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portal: Libraries and the Academy 3.2 (2003) 354-356

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Attracting, Educating, and Serving Remote Users Through the Web,ed. Donnelyn Curtis. (How-To-Do-It Manuals for Librarians, no. 114) New York: Neal-Schuman Publishers, 2002. 269 p. $55 (ISBN 1-55570-436-0)

Attracting, Educating, and Serving Remote Users aspires to "help libraries effectively help [remote] users," whose expectations and behavior patterns may differ from more visible and familiar persons who use library services within library buildings and interact with librarians and library staff. The book consists of a series of essays by librarians who currently work at the University of Nevada, Reno, and begins with an opening essay that provides an overview of challenges posed to libraries by changes in information technology. The remaining chapters explore the possible ways in which libraries can evolve traditional services and resources such as collections, reference, and instruction to best meet the needs of remote users. [End Page 354]

Collections of essays written by multiple authors run the risk of being poorly focused or inconsistent in scope. This volume, however, generally succeeds in presenting a coherent and integrated narrative about strategies for developing services that cater to the needs of remote users. Chapters often include an historical overview of how services have traditionally been provided; options libraries currently have for providing services to remote users; and strengths and weaknesses of possible approaches. Several chapters excel in providing references to related points contained in other chapters, and the use of citations to published works and Web sites at the end of each chapter is generous. Attracting, Educating, and Serving Remote Users concludes with a chapter on fundraising and public relations. While this is certainly an interesting chapter, and it does discuss online delivery of information, it is only loosely related to the book's central theme of meeting the needs of remote library users. Despite the use of multiple authors, all contributors are passionate and persuasive about the need for libraries to evolve to meet the needs of new users and re-focus priorities. This viewpoint will be provocative to some and warmly embraced by others, depending on their points of view.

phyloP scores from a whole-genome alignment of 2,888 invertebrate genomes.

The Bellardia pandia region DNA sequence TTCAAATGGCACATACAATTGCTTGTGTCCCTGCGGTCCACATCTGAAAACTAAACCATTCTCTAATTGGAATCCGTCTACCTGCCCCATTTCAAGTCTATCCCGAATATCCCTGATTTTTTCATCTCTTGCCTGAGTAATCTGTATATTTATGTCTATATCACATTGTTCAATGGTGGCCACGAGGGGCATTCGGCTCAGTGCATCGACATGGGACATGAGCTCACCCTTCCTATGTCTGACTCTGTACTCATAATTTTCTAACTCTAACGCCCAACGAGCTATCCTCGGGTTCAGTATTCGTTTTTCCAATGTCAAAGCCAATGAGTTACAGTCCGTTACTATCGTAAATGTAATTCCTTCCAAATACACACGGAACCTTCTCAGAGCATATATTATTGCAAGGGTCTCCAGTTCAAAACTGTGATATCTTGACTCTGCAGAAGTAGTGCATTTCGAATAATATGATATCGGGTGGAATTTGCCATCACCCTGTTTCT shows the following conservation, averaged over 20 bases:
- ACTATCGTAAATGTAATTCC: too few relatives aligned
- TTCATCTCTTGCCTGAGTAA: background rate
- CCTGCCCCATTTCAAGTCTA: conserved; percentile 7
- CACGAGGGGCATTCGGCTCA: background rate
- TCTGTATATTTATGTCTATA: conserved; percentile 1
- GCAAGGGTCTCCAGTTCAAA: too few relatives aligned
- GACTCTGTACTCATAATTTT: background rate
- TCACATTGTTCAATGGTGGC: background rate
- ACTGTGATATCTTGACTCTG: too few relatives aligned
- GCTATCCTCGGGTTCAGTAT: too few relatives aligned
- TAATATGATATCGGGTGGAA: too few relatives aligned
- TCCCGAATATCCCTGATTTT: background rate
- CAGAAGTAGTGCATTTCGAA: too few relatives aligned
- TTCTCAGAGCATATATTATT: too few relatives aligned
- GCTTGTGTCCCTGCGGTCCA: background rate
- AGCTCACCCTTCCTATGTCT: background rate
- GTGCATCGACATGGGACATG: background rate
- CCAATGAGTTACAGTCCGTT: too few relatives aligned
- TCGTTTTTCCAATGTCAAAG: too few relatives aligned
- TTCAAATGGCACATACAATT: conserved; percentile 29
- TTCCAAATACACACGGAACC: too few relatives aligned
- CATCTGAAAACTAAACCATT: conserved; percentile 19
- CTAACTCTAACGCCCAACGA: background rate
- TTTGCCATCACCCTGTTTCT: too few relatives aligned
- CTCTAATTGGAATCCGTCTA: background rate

Although all the volume's contributors are associated with a single institution, the authors generally did a good job of providing a range of examples of how libraries have attempted to meet the needs of remote users. While examples from the University of Nevada, Reno appear, so, too, do examples from other institutions. When discussing vendors who provide course management software and reference software, the authors carefully give examples from several vendors.

While Attracting, Educating, and Serving Remote Users is largely successful in its goals, there are a few minor exceptions. Overlapping accounts of some topics, such as usability testing or authentication, recur in multiple chapters. Each of these treatments is appropriate to the individual chapter in which it appears, but can induce déjà vu for someone reading the entire book. Moreover, there are slight inconsistencies in the level of detail for some topics that appear in multiple chapters. Most notably, one chapter omits discussion of the difference between two scripting languages used to create some types of online services, while the subsequent chapter devotes a great deal of space to this topic and even provides examples of scripts in its appendix. At the very least, cross-references might have been made to these topics, and the book might have benefited from a single, consolidated treatment of some of these topics, particularly the technology available to create "home-grown" tools for serving remote users.

In addition, this chapter might have afforded the opportunity to discuss strategies employed by libraries to create homegrown versions of multiple resources and services for remote users, rather than relying on vendors and aggregators. Developing in-house resources comes with increased risks, but also provides an opportunity for consistency, financial savings, and customization rarely found with vendors. The authors might have provided a discussion of the strengths and weaknesses of both models and some examples of institutions that have been successful with...


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